A long-running investigation into allegations of manipulative trading in the market for private stock placements by small companies is about to heat up.
Securities and Exchange Commission
is close to bringing enforcement actions against at least two hedge funds that have been active players in the $14 billion-a-year market for PIPEs, or private investments in public equity, people familiar with the inquiry say.
Within the past few months, the SEC formally notified one of the hedge funds that it is facing potential regulatory action by sending it a so-called Wells Notice. The other hedge fund has yet to receive a Wells Notice, but regulators are close to taking that next step, sources say.
The identities of the hedge funds could not be confirmed. But the looming regulatory actions would be the first taken by the SEC against any hedge fund in the nearly 2-year-old inquiry into PIPEs, financing transactions that are often used by cash-strapped companies.
The probe is focusing on allegations of stock manipulation by hedge funds, which tend to be the biggest investors in these shadowy stock sales, and allegations of wrongdoing by the Wall Street firms that round up buyers. PIPEs are popular with hedge funds because the buyers usually get to buy shares at a steep discount to the current market price.
Critics contend the ability of a hedge fund to purchase discounted stock makes the PIPEs market ripe for abuse by disreputable short-sellers, traders who place market bets that a stock will decline in price.
Some 18 months ago, the SEC, in conjunction with the
, began a broad inquiry into the PIPEs market. Regulators issued subpoenas and requests for documents to 20 brokerages that have arranged the majority of PIPE deals. The SEC issued subpoenas to about 10 hedge funds, several of which are big PIPE investors.
An attorney who represents several hedge funds contacted by regulators says the SEC is "looking at bringing a series of enforcement actions involving big PIPEs players." The attorney, who didn't want to be identified, says none of his hedge fund clients has received a Wells Notice from the SEC.
A regulatory source who also did not want to be identified says the "SEC is very interested in this area." The source said he "expects some more cases" in the near future.
One notable hedge fund that has drawn scrutiny from regulators over the past several months is
, a big $7 billion Dallas-based hedge fund, sources say. The multistrategy fund is perennially one of the biggest investors in PIPEs. During the first six months of this year, HBK sank $53 million into six different transactions.
One particular PIPE deal involving HBK that regulators have looked into is a $3.4 million financing transaction for Plano, Texas outsourcing firm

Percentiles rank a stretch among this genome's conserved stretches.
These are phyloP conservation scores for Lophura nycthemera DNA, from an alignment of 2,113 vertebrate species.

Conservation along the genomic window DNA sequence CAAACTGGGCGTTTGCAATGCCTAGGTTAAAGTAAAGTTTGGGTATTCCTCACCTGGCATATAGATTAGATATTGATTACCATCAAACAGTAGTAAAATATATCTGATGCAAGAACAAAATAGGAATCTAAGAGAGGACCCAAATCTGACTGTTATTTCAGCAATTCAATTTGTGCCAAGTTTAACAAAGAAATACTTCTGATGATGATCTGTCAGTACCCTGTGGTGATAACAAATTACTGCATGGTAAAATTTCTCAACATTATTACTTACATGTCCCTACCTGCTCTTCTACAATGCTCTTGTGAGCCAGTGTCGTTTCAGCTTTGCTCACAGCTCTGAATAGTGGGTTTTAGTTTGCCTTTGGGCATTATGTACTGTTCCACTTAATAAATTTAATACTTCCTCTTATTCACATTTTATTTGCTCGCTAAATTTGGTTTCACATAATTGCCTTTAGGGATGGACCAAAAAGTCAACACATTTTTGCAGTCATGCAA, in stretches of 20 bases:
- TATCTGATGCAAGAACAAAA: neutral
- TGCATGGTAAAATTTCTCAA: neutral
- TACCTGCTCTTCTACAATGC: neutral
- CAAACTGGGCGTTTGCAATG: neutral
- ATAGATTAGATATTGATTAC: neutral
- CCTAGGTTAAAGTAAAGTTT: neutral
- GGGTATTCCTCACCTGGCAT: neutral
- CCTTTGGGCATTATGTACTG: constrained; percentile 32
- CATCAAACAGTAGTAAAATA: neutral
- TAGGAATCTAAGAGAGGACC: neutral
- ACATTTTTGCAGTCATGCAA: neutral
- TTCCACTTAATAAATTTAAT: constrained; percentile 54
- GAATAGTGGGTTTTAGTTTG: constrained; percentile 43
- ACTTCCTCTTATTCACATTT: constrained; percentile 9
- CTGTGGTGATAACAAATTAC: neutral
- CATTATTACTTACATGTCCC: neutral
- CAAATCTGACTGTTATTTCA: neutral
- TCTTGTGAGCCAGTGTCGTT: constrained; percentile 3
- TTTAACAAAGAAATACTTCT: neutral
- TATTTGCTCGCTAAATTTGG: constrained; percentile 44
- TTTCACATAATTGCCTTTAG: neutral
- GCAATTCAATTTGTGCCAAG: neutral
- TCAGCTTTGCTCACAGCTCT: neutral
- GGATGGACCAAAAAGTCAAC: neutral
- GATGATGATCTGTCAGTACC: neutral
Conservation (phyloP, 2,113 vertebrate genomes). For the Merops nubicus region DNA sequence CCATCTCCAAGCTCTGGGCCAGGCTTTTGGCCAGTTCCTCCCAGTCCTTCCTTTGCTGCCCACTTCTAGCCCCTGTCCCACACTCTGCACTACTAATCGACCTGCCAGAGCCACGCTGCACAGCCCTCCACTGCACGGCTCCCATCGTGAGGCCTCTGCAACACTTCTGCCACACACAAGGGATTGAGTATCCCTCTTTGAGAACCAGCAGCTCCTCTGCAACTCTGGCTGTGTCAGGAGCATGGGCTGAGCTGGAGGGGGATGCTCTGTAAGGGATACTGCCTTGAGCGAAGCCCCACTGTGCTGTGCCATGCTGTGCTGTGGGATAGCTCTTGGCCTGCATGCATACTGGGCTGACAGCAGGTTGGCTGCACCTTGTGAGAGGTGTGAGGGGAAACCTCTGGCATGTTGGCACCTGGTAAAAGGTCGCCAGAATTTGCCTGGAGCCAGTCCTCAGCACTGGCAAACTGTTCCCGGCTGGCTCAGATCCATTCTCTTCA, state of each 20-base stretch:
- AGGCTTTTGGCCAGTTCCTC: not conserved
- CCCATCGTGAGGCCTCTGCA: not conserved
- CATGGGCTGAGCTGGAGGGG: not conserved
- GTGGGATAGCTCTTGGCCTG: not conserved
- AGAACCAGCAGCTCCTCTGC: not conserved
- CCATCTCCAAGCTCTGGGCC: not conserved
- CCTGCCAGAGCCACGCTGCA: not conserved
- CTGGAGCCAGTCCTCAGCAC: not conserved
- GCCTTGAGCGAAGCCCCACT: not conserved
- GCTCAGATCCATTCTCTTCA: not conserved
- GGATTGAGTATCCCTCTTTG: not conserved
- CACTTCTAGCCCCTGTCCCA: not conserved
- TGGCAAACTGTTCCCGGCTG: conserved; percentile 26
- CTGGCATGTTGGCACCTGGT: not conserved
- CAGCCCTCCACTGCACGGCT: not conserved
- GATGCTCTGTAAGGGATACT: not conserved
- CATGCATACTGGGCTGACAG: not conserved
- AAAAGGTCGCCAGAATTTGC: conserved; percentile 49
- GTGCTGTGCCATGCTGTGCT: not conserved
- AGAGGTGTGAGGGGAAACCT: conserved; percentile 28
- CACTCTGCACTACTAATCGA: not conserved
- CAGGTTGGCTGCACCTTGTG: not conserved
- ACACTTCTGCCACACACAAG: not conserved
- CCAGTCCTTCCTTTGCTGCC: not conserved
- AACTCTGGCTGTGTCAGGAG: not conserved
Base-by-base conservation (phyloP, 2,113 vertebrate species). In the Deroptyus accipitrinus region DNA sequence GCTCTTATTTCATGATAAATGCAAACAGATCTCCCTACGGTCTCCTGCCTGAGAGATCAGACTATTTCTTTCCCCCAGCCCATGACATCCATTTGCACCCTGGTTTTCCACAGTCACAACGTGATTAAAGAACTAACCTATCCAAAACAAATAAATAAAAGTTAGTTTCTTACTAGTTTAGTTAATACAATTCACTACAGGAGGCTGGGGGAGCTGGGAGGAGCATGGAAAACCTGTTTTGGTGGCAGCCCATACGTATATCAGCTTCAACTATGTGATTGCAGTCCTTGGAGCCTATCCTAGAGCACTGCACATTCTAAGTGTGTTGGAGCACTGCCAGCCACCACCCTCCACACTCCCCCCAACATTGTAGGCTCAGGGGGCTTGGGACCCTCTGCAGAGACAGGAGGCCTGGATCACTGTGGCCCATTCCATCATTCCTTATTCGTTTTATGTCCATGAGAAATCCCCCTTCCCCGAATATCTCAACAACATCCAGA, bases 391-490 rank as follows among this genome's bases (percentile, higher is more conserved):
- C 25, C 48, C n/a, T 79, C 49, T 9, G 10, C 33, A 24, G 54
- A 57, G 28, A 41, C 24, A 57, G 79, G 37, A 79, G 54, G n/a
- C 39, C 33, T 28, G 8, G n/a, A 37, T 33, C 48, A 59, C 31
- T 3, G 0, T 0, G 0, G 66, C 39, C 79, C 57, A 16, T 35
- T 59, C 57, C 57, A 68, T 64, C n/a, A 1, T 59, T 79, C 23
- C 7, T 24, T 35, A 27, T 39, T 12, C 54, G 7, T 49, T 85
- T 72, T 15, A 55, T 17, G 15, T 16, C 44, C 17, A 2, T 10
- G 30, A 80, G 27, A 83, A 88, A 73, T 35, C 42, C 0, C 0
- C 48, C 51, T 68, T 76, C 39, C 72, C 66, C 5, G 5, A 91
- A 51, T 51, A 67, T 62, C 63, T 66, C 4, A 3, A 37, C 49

, say people familiar with the deal. HBK was the largest investor in the 2003 financing.
Jon Mosle, HBK's general counsel, declined to comment, noting the hedge fund has a policy of not talking to the press. PFSweb CFO Thomas Madden also declined to comment.
To date, most of what is publicly known about the investigation has revolved around a 4-year-old PIPE deal for
( CDCY), a small security services firm.
In May, the SEC and the NASD
reached a $1.45 million settlement with former hedge fund manager Hilary Shane, charging her with fraud and insider trading. They charged Shane with illegally profiting from a series of short trades she made in Compudyne's stock.
As an investor in the PIPE, regulators say, Shane had advance knowledge that the private placement would price Compudyne's shares at a significant discount to the going market price. And relying on that inside information, the regulators say, she made improper short bets against the company's stock. They also allege Shane used some of the discounted shares she obtained in the PIPE to close out her short positions.
The investigation into the Compudyne transaction also led regulators to pursue a potential enforcement action against
Friedman Billings Ramsey
, the investment bank that lined up hedge funds to invest in the PIPE deal. For the past six months, regulators have been involved in settlement negotiations with Friedman Billings and three former executives, including Emanuel Friedman, the firm's co-founder and former co-CEO.
resigned as CEO in April, just one day before the SEC and NASD formally notified him that he could be charged with "aiding and abetting" insider trading in the Compudyne deal.
Friedman Billings, however, isn't the only Wall Street firm to get ensnared in the PIPEs investigation.
disclosed that its
asset management group could face potential regulatory action over its trading in a series of PIPE deals from June 1999 through March 2004.
( RFX), meanwhile, has set aside $5 million to cover the cost of settling allegations that some of its brokers acted improperly in arranging trades for an investor in a PIPE transaction.